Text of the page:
Neurotoxic lead may appear in products as a naturally occurring contaminant of hydrated silica, one of the ingredients in toothpaste, and lead acetate is found in some brands of men’s hair dye. Brain-damaging mercury, found in the preservative thimerosol, is used in some mascaras. Despite the fact that some cosmetic industry people say lipstick can’t be made without lead, lead-free lipsticks are already on the market

8. Nanoparticles
Tiny nanoparticles, which may penetrate the skin and damage brain cells, are appearing in an increasing number of cosmetics and sunscreens. Most problematic are zinc oxide and titanium dioxide nanoparticles, used in sunscreens to make them transparent. When possible, look for sunscreens containing particles of these ingredients larger than 100 nanometers. You’ll most likely need to call companies to confirm sizes, but a few manufacturers have started advertising their lack of nanoparticle-sized ingredients on labels.

9. Parabens
(methyl-, ethyl-, propyl-, butyl-, isobutyl-) Parabens, which have weak estrogenic effects, are common preservatives that appear in a wide array of toiletries. A study found that butyl paraben damaged sperm formation in the testes of mice, and a relative, sodium methylparaben, is banned in cosmetics by the E.U. Parabens break down in the body into phydroxybenzoic acid, which has estrogenic activity in human breast-cancer cell cultures.

10. Petroleum Distillates
Possible human carcinogens, petroleum distillates are prohibited or restricted for use in cosmetics in the E.U. but are found in several U.S. brands of mascara, foot-odor powder and other products. Look out for the terms “petroleum” or “liquid paraffin.”

11. P-Phenylenediamine
Commonly found in hair dyes, this chemical can damage the nervous system, cause lung irritation and cause severe allergic reactions. It’s also listed as 1,4-Benzenediamine; p-Phenyldiamine and 4-Phenylenediamine.

12. Hydroquinone
Found in skin lighteners and facial moisturizers, hydroquinone is neurotoxic and allergenic, and there’s limited evidence that it may cause cancer in lab animals. It may also appear as an impurity not listed on ingredients labels.

A few more chemicals to avoid

Moderate Hazard

UREA Imidazolldinyl, Diazolidinyl Urea: A preservative that often releases formaldehyde. Formaldehyde has a long list of adverse health effects, including immune-system toxicity, respiratory irritation and cancer in humans.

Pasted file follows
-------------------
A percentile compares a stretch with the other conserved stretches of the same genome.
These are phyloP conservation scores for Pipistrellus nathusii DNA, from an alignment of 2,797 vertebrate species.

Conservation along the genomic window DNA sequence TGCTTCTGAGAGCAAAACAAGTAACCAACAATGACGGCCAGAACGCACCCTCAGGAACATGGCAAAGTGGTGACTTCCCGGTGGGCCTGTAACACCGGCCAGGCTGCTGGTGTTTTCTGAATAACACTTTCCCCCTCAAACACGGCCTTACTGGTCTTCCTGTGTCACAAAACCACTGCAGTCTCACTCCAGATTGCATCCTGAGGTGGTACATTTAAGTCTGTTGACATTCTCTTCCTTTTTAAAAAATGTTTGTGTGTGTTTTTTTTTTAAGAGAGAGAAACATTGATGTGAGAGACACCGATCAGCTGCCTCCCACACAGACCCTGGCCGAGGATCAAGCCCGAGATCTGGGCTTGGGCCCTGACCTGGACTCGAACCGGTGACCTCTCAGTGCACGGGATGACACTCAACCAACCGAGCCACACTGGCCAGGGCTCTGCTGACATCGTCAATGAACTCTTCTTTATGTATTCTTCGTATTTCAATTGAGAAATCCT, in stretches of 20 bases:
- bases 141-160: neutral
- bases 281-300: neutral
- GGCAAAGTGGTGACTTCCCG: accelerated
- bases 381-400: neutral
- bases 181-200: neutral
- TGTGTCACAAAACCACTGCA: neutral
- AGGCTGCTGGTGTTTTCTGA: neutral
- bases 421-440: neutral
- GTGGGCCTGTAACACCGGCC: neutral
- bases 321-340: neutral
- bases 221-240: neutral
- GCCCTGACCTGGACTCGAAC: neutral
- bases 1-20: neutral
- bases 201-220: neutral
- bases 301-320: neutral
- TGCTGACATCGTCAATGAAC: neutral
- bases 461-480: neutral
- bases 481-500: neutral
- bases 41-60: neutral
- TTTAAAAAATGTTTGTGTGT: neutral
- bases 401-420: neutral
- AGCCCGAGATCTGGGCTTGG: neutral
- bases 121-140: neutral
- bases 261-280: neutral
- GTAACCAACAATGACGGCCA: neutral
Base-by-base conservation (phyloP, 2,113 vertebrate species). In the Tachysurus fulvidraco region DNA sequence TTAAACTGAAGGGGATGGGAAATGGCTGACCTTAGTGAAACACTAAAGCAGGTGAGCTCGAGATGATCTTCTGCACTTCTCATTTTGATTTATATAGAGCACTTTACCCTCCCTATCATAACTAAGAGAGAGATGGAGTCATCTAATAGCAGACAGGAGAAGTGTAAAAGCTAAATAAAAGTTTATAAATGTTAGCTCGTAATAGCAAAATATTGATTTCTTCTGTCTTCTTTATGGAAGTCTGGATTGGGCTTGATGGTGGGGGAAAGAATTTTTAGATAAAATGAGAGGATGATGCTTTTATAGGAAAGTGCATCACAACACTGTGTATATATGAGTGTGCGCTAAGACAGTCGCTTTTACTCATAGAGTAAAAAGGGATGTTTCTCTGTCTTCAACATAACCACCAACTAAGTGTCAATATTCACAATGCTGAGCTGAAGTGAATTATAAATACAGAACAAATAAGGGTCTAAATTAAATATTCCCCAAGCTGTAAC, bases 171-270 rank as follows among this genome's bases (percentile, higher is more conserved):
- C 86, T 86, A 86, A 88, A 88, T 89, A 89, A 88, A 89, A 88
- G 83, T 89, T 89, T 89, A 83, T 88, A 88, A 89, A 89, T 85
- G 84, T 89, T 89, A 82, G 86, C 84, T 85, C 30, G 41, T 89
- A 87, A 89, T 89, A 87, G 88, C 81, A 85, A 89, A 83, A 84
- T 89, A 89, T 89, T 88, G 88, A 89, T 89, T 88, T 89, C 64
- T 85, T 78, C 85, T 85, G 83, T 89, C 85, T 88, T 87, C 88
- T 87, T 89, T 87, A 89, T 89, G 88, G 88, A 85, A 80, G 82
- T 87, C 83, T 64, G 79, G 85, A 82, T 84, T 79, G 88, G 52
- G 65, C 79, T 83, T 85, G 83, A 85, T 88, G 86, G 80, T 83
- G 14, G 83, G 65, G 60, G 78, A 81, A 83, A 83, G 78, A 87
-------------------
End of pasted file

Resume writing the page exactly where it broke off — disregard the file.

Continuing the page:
Alchohol Isopropyl (SD-40)
Drying, irritating solvent that strips skin’s moisture and immune barrier, making you vulnerable to bacteria and viruses. Made from a petroleum derivative found in shellac and antifreeze as well as personal care products. Promotes brown spots and premature aging. A Consumers Dictionary of Cosmetics Ingredients says it may cause headaches, flushing, dizziness, mental depression, nausea, vomiting and coma. Fatal ingested dose is one ounce or less.

Sodium hydroxide
Found in drain, metal and oven cleaners, is extremely irritating to eyes, nose and throat and can burn those tissues on contact. The cosmetic industry is now putting it in skin care products and oral care products. The warning label on sodium hydroxide products reads “POISON. May be fatal or cause permanent damage if swallowed. May cause blindness. Avoid contact with skin, eyes, mouth and clothing.”

Skin Irritants

Propylene Glycol (PG) and Butylene Glycol
Petroleum by-products that act as surfactants (wetting agents and solvents), they easily penetrate skin and weaken protein and cellular structure. Commonly used to make extracts from herbs. The EPA requires workers to wear protective clothing and to dispose of any PG solutions in toxic waste dumps. Because PG penetrates the skin so quickly, the EPA warns against skin contact to prevent brain, liver and kidney abnormalities.

Sodium lauryl sulfate, used in about 90% of personal care products that foam, a common skin irritant. When rinsed off, the product will have cleaned the area but will have taken moisture from the top layers of skin. In people with sensitive skin the drying property of these type of detergents can cause flare-ups of skin conditions or may worsen existing conditions. Personal care product manufacturers often add back chemically derived oils such as mineral oil to coat the skin leaving the illusion of the skin being moisturized when in fact these products only interfere with the skin’s natural moisturizing abilities.

Mineral Oil
Petroleum by-product that coats the skin like plastic wrap, clogging the pores. Interferes with skin’s ability to eliminate toxins, promoting acne and other disorders. Slows down skin function and cell development, resulting in premature aging.

What can you do?

Look for body care products from one of the 600 retailers that have signed the Campaign for Safe Cosmetics’ Compact. These companies have pledged to phase out the 450 chemicals banned by the European Union in 2005 because they’re strongly suspected of being mutagens, carcinogens, or endocrine disrupters.

See the attached list of good ingredients for moisturizers.

The Cosmetics Database is a great resource for finding information on all your beauty products.

http://safecosmetics.org/search.php

http://www.cosmeticsdatabase.com

Be the first to comment - What do you think?
Posted by Fay B. Castro - December 17, 2011 at 3:36 pm

Categories: Chemicals, Health and Wellness, Living Green, Non Toxic Products   Tags: